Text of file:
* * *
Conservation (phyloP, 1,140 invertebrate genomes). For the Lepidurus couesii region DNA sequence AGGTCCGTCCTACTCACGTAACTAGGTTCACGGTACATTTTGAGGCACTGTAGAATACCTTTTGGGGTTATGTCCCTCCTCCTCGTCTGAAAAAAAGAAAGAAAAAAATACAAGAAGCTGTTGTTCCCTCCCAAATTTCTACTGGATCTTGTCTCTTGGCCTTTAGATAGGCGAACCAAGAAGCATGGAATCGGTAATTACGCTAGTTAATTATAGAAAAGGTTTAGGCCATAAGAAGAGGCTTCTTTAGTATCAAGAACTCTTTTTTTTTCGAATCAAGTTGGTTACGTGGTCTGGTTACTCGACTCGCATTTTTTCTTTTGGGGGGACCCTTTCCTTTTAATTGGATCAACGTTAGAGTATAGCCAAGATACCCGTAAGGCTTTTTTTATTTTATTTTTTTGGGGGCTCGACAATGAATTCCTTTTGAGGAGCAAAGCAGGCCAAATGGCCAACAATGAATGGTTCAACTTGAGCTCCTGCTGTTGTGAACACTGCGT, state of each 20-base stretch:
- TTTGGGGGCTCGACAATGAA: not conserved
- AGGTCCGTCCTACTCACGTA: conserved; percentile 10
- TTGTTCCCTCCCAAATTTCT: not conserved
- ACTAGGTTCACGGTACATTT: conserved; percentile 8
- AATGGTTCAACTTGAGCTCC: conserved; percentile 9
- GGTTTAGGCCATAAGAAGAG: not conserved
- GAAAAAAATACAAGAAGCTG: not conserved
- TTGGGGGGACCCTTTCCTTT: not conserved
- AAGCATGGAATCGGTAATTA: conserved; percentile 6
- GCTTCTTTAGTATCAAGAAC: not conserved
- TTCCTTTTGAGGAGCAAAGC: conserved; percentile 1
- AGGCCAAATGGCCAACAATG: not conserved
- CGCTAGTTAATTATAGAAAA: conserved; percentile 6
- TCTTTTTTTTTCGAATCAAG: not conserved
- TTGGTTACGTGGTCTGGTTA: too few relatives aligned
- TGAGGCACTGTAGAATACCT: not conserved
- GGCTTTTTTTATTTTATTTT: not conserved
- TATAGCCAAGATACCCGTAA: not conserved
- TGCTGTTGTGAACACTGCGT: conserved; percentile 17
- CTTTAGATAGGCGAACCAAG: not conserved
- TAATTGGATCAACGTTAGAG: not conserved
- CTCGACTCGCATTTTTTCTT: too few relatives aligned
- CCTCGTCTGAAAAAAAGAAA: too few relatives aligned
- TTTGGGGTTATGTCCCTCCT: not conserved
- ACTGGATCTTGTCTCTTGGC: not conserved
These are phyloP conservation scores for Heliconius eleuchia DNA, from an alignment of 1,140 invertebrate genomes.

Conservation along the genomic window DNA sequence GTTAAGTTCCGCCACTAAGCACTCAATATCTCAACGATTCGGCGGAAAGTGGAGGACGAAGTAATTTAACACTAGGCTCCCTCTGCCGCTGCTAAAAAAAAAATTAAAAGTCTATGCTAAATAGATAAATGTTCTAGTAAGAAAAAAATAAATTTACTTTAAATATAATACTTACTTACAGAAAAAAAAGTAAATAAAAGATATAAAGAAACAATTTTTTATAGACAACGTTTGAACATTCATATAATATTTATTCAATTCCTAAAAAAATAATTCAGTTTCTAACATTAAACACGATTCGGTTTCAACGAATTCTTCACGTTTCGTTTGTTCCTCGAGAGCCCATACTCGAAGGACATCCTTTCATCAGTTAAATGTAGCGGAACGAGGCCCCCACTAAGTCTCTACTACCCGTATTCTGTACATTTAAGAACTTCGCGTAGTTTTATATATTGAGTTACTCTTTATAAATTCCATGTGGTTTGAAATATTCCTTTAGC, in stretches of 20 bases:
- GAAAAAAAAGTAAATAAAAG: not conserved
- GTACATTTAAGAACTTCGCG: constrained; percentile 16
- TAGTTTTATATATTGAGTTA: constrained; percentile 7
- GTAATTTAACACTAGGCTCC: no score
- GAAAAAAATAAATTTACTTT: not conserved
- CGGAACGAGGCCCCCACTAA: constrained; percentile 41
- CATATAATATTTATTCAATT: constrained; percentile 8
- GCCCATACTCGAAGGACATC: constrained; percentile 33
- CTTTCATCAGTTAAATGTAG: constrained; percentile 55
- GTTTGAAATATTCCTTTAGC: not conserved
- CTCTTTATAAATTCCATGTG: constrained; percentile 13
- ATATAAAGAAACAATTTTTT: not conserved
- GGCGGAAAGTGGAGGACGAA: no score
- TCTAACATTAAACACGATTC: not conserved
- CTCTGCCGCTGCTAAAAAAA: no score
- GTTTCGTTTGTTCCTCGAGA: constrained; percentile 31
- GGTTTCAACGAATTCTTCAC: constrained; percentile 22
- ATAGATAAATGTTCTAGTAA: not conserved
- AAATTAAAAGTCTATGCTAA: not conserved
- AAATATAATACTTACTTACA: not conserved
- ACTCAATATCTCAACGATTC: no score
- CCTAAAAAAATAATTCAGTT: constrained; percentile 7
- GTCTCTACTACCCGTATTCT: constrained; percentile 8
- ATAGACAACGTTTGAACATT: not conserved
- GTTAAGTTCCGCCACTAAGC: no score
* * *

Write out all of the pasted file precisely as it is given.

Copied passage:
Conservation (phyloP, 1,140 invertebrate genomes). For the Lepidurus couesii region DNA sequence AGGTCCGTCCTACTCACGTAACTAGGTTCACGGTACATTTTGAGGCACTGTAGAATACCTTTTGGGGTTATGTCCCTCCTCCTCGTCTGAAAAAAAGAAAGAAAAAAATACAAGAAGCTGTTGTTCCCTCCCAAATTTCTACTGGATCTTGTCTCTTGGCCTTTAGATAGGCGAACCAAGAAGCATGGAATCGGTAATTACGCTAGTTAATTATAGAAAAGGTTTAGGCCATAAGAAGAGGCTTCTTTAGTATCAAGAACTCTTTTTTTTTCGAATCAAGTTGGTTACGTGGTCTGGTTACTCGACTCGCATTTTTTCTTTTGGGGGGACCCTTTCCTTTTAATTGGATCAACGTTAGAGTATAGCCAAGATACCCGTAAGGCTTTTTTTATTTTATTTTTTTGGGGGCTCGACAATGAATTCCTTTTGAGGAGCAAAGCAGGCCAAATGGCCAACAATGAATGGTTCAACTTGAGCTCCTGCTGTTGTGAACACTGCGT, state of each 20-base stretch:
- TTTGGGGGCTCGACAATGAA: not conserved
- AGGTCCGTCCTACTCACGTA: conserved; percentile 10
- TTGTTCCCTCCCAAATTTCT: not conserved
- ACTAGGTTCACGGTACATTT: conserved; percentile 8
- AATGGTTCAACTTGAGCTCC: conserved; percentile 9
- GGTTTAGGCCATAAGAAGAG: not conserved
- GAAAAAAATACAAGAAGCTG: not conserved
- TTGGGGGGACCCTTTCCTTT: not conserved
- AAGCATGGAATCGGTAATTA: conserved; percentile 6
- GCTTCTTTAGTATCAAGAAC: not conserved
- TTCCTTTTGAGGAGCAAAGC: conserved; percentile 1
- AGGCCAAATGGCCAACAATG: not conserved
- CGCTAGTTAATTATAGAAAA: conserved; percentile 6
- TCTTTTTTTTTCGAATCAAG: not conserved
- TTGGTTACGTGGTCTGGTTA: too few relatives aligned
- TGAGGCACTGTAGAATACCT: not conserved
- GGCTTTTTTTATTTTATTTT: not conserved
- TATAGCCAAGATACCCGTAA: not conserved
- TGCTGTTGTGAACACTGCGT: conserved; percentile 17
- CTTTAGATAGGCGAACCAAG: not conserved
- TAATTGGATCAACGTTAGAG: not conserved
- CTCGACTCGCATTTTTTCTT: too few relatives aligned
- CCTCGTCTGAAAAAAAGAAA: too few relatives aligned
- TTTGGGGTTATGTCCCTCCT: not conserved
- ACTGGATCTTGTCTCTTGGC: not conserved
These are phyloP conservation scores for Heliconius eleuchia DNA, from an alignment of 1,140 invertebrate genomes.

Conservation along the genomic window DNA sequence GTTAAGTTCCGCCACTAAGCACTCAATATCTCAACGATTCGGCGGAAAGTGGAGGACGAAGTAATTTAACACTAGGCTCCCTCTGCCGCTGCTAAAAAAAAAATTAAAAGTCTATGCTAAATAGATAAATGTTCTAGTAAGAAAAAAATAAATTTACTTTAAATATAATACTTACTTACAGAAAAAAAAGTAAATAAAAGATATAAAGAAACAATTTTTTATAGACAACGTTTGAACATTCATATAATATTTATTCAATTCCTAAAAAAATAATTCAGTTTCTAACATTAAACACGATTCGGTTTCAACGAATTCTTCACGTTTCGTTTGTTCCTCGAGAGCCCATACTCGAAGGACATCCTTTCATCAGTTAAATGTAGCGGAACGAGGCCCCCACTAAGTCTCTACTACCCGTATTCTGTACATTTAAGAACTTCGCGTAGTTTTATATATTGAGTTACTCTTTATAAATTCCATGTGGTTTGAAATATTCCTTTAGC, in stretches of 20 bases:
- GAAAAAAAAGTAAATAAAAG: not conserved
- GTACATTTAAGAACTTCGCG: constrained; percentile 16
- TAGTTTTATATATTGAGTTA: constrained; percentile 7
- GTAATTTAACACTAGGCTCC: no score
- GAAAAAAATAAATTTACTTT: not conserved
- CGGAACGAGGCCCCCACTAA: constrained; percentile 41
- CATATAATATTTATTCAATT: constrained; percentile 8
- GCCCATACTCGAAGGACATC: constrained; percentile 33
- CTTTCATCAGTTAAATGTAG: constrained; percentile 55
- GTTTGAAATATTCCTTTAGC: not conserved
- CTCTTTATAAATTCCATGTG: constrained; percentile 13
- ATATAAAGAAACAATTTTTT: not conserved
- GGCGGAAAGTGGAGGACGAA: no score
- TCTAACATTAAACACGATTC: not conserved
- CTCTGCCGCTGCTAAAAAAA: no score
- GTTTCGTTTGTTCCTCGAGA: constrained; percentile 31
- GGTTTCAACGAATTCTTCAC: constrained; percentile 22
- ATAGATAAATGTTCTAGTAA: not conserved
- AAATTAAAAGTCTATGCTAA: not conserved
- AAATATAATACTTACTTACA: not conserved
- ACTCAATATCTCAACGATTC: no score
- CCTAAAAAAATAATTCAGTT: constrained; percentile 7
- GTCTCTACTACCCGTATTCT: constrained; percentile 8
- ATAGACAACGTTTGAACATT: not conserved
- GTTAAGTTCCGCCACTAAGC: no score